3 May 2016Copyright

US Supreme Court takes on cheerleader copyright case

The US Supreme Court has agreed to hear a dispute centring on whether cheerleader uniforms can be protected by copyright.

In a decision handed down yesterday, May 2, the court agreed to hear a dispute between Varsity Brands and Star Athletica.

Star Athletica will hope that the Supreme Court will reject a lower court ruling that said Varsity could pursue a copyright claim to the design of cheerleading uniforms.

The dispute started when Varsity sued clothing company Star Athletica at the US District Court for the Western District of Tennessee claiming that cheerleader uniforms sold by Star Athletica were “substantially similar” to its own.

But the district court rejected the claim. Varsity’s designs, it said, “are not physically or conceptually separable from the utilitarian function of a cheerleading uniform because ... [they] make the garment they appear on recognisable as cheerleading uniforms”.

Varsity then appealed against the judgment at the US Court of Appeals for the Sixth Circuit which, in a 2-1 decision handed down in August last year, ruled that Varsity’s designs can be separated conceptually from the utilitarian dress designs of another cheerleading uniform.

Michelle Mancino Marsh, partner at law firm Arent Fox, said the case will certainly affect the fashion industry.

“While this case is about cheerleader uniforms, any garment that contains a feature that can be ‘conceptually separated’ (as opposed to physically separated) from the garment has the potential to be copyrighted.”

She added that lower courts have "struggled with what constitutes ‘conceptual separation’", including whether it stretches to bead work, the placement of sequins on a prom gown, Halloween costumes, and restaurant uniforms.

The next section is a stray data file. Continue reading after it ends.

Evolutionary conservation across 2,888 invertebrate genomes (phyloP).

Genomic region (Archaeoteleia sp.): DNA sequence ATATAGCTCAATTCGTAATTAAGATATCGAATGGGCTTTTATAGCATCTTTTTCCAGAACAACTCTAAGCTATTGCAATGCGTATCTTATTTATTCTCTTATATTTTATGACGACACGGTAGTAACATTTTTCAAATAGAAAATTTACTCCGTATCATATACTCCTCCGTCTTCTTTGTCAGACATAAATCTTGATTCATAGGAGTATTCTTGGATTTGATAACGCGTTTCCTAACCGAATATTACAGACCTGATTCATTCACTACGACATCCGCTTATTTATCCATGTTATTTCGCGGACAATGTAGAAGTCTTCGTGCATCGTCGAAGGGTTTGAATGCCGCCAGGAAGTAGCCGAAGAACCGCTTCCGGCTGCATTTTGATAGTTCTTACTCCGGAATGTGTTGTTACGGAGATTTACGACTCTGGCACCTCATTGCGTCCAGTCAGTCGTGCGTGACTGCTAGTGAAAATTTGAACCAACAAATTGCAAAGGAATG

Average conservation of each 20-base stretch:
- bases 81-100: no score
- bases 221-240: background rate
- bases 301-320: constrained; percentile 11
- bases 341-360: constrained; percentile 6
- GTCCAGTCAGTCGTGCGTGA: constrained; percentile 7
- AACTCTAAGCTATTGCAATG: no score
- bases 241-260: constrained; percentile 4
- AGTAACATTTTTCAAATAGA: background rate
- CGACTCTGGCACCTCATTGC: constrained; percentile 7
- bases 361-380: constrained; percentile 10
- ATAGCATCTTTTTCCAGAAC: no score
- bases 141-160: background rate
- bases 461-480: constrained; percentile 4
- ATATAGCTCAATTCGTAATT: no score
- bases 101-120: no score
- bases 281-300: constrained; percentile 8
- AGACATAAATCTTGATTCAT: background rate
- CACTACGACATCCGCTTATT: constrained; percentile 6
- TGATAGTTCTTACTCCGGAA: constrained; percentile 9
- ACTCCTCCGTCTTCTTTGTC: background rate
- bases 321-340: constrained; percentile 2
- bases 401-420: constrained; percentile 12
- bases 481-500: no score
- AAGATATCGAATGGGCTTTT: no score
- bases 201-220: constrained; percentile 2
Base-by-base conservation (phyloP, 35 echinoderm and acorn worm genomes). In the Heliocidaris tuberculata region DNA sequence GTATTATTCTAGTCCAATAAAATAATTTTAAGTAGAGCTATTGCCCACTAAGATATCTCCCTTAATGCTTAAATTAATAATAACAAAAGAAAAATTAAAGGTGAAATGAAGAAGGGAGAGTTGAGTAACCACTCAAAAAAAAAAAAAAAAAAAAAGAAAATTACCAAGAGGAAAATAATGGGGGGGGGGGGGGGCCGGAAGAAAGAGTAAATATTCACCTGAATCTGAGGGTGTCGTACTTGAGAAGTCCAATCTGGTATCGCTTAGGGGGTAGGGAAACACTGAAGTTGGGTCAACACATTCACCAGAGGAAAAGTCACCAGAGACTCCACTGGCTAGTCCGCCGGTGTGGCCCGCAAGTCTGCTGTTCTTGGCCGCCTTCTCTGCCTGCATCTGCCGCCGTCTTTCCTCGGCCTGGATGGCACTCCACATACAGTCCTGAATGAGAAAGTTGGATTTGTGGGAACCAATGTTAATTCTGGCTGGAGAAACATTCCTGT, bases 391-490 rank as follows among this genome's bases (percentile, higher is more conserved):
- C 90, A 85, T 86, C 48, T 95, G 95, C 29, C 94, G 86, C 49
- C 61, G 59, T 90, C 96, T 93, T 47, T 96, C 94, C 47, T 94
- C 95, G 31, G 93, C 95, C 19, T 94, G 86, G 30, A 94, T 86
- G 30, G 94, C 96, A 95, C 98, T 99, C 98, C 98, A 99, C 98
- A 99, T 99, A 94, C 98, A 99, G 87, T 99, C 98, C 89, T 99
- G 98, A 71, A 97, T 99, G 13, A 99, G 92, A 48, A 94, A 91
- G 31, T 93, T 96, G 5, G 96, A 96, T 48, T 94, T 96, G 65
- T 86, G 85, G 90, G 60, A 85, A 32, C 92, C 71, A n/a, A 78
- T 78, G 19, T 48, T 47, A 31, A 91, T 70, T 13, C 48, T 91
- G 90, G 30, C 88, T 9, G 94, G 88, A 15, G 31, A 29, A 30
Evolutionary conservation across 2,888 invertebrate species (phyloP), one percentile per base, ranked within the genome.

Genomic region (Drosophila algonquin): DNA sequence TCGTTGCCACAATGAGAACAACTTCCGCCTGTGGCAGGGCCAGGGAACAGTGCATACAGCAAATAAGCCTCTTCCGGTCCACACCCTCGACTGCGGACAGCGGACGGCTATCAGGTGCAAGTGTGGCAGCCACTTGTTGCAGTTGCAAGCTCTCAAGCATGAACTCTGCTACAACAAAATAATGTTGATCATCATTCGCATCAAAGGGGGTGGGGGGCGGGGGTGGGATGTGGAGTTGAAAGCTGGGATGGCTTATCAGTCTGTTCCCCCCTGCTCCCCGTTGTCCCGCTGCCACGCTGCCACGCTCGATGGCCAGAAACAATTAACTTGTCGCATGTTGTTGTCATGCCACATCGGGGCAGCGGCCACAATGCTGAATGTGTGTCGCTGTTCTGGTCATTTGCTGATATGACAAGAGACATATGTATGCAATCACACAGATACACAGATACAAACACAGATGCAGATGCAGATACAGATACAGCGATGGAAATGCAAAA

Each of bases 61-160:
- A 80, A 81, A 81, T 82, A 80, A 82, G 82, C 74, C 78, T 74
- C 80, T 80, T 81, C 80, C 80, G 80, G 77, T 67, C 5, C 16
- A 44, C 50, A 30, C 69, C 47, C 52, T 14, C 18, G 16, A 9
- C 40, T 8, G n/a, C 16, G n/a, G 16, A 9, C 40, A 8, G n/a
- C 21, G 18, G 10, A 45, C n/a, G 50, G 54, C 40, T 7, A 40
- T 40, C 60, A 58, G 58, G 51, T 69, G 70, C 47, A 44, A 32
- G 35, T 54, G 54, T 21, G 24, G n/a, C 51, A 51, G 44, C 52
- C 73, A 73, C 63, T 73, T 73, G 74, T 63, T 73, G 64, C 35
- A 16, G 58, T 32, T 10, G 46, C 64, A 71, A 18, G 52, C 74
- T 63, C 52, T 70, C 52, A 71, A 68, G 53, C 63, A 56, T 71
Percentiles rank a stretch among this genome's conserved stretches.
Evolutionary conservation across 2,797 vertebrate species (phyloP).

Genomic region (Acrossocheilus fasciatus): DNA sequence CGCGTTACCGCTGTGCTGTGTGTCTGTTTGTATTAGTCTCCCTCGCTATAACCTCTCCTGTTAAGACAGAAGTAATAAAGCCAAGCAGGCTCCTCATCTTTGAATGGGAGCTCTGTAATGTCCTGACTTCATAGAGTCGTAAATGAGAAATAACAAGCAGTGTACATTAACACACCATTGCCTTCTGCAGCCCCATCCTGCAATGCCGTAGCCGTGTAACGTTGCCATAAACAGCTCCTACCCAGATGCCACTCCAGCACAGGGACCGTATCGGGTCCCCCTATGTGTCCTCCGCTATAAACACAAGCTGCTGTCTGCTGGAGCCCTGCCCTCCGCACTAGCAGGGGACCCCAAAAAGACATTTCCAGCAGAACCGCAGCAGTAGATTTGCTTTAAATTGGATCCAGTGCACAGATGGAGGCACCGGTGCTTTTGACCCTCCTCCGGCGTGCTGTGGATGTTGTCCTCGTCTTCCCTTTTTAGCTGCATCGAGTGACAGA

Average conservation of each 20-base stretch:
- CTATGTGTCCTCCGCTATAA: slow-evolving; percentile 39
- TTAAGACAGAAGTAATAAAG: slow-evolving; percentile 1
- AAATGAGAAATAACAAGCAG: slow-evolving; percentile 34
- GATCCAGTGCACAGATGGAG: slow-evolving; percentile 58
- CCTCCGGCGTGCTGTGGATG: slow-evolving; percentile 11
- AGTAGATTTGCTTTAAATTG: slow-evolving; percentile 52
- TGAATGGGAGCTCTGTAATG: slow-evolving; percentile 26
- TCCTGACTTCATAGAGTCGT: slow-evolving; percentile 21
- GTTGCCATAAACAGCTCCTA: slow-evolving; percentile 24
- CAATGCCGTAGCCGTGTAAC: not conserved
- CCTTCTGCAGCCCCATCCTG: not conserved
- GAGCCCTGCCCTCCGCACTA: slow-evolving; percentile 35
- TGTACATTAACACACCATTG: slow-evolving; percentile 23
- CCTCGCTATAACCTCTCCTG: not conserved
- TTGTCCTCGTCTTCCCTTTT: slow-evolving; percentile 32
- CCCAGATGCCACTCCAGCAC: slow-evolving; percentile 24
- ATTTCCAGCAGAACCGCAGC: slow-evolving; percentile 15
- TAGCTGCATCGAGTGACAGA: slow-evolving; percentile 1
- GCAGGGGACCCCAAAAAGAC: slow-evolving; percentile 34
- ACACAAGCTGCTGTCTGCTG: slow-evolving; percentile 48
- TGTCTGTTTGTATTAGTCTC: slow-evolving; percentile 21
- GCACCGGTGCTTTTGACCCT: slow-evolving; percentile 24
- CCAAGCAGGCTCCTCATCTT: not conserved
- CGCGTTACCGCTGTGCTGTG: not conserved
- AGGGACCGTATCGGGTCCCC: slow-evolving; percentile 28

"No matter what the decision, guidance on the proper test will aid everyone in the industry,” she said.

Jonathan Moskin, partner at law firm Foley & Lardner, said: “Clothing designs have been particularly difficult to assess under the varying tests of conceptual or physical separability because of the utilitarian nature of such designs and the ways in which most expressive design elements are so tightly interwoven with the utilitarian functions.”

He added that the case may prove to be “a bookend of sorts with the Apple v Samsung case”, which addresses similar issues in the context of design patents, namely whether to apportion damages based on the specific features of an article deemed to be infringing or to permit recovery based on the entire product.

Already registered?

Login to your account

To request a FREE 2-week trial subscription, please signup.
NOTE - this can take up to 48hrs to be approved.

Two Weeks Free Trial

For multi-user price options, or to check if your company has an existing subscription that we can add you to for FREE, please email Adrian Tapping at

More on this story

28 October 2016   With the US Supreme Court due to hear oral arguments in the Star Athletica v Varsity Brands copyright case on October 31, lawyers have told WIPR that the court will have to deal with some “muddy” issues by getting into the “nitty gritty”.
22 March 2017   Decorative elements of a cheerleading uniform may be protected by copyright law, according to the US Supreme Court.
23 March 2017   The US Supreme Court’s decision in Star Athletica v Varsity Brands brings a sigh of relief for the fashion industry, according to IP lawyers.